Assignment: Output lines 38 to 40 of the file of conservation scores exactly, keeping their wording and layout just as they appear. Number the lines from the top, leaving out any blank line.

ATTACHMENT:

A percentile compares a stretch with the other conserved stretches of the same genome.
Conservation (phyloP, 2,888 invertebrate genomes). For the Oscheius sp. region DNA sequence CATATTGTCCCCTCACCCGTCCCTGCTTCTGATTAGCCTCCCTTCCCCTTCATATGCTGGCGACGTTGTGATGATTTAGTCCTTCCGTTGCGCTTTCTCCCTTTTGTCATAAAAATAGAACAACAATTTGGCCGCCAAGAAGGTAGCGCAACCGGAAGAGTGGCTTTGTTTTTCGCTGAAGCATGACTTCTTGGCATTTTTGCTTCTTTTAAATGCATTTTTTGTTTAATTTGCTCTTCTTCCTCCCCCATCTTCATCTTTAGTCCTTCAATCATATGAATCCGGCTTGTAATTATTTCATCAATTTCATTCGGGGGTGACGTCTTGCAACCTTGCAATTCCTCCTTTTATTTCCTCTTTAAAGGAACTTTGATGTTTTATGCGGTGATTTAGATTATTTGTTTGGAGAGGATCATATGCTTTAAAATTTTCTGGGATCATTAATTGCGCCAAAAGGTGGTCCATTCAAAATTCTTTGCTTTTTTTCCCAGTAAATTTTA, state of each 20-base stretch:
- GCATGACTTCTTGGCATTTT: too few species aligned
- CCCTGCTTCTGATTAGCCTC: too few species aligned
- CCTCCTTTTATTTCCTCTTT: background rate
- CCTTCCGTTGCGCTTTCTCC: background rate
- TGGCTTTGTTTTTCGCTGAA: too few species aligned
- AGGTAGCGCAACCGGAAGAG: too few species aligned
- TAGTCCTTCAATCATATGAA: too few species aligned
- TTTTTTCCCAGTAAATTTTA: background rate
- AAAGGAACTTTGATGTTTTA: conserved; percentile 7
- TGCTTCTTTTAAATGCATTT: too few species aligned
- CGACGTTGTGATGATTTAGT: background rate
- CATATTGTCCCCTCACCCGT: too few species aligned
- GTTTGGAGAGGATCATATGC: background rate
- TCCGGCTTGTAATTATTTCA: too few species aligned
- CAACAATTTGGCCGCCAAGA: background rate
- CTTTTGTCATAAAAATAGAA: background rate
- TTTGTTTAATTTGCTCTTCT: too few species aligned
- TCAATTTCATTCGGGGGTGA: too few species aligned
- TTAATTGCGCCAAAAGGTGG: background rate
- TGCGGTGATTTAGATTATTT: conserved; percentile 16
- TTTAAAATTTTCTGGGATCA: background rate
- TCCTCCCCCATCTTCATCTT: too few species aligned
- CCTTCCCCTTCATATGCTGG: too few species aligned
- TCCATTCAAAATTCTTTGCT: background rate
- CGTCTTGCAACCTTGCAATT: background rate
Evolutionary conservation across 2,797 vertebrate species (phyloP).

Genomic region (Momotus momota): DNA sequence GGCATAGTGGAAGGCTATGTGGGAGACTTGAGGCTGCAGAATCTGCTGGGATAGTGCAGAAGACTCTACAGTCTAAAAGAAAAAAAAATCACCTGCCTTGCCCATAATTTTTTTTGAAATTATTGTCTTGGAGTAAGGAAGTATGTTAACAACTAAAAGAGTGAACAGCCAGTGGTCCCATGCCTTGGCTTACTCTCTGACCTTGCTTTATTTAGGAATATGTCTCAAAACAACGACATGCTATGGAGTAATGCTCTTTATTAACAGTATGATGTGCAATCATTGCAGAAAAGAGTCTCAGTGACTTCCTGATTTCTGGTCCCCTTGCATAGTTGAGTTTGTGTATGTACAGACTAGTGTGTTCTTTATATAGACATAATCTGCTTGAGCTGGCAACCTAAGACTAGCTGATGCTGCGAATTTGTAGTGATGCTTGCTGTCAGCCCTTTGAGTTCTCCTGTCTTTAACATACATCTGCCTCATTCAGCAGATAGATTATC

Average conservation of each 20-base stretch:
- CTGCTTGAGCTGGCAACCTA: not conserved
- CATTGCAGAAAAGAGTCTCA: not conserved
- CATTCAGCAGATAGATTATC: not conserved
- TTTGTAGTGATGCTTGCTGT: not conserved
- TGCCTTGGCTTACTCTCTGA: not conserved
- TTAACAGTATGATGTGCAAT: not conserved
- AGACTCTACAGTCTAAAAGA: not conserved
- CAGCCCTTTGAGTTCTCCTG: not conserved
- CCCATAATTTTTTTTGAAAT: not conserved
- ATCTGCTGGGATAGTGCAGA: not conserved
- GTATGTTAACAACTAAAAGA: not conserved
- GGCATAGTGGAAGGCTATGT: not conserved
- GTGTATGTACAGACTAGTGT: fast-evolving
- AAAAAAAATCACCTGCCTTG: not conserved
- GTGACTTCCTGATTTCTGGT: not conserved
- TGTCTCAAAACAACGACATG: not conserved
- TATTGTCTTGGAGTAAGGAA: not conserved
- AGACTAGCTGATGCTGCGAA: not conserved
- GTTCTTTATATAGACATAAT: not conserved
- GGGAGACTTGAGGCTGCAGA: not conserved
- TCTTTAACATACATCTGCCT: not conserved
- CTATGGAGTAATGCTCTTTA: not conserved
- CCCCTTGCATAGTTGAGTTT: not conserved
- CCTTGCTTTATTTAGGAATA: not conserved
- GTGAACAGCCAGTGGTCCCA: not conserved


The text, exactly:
- CAGCCCTTTGAGTTCTCCTG: not conserved
- CCCATAATTTTTTTTGAAAT: not conserved
- ATCTGCTGGGATAGTGCAGA: not conserved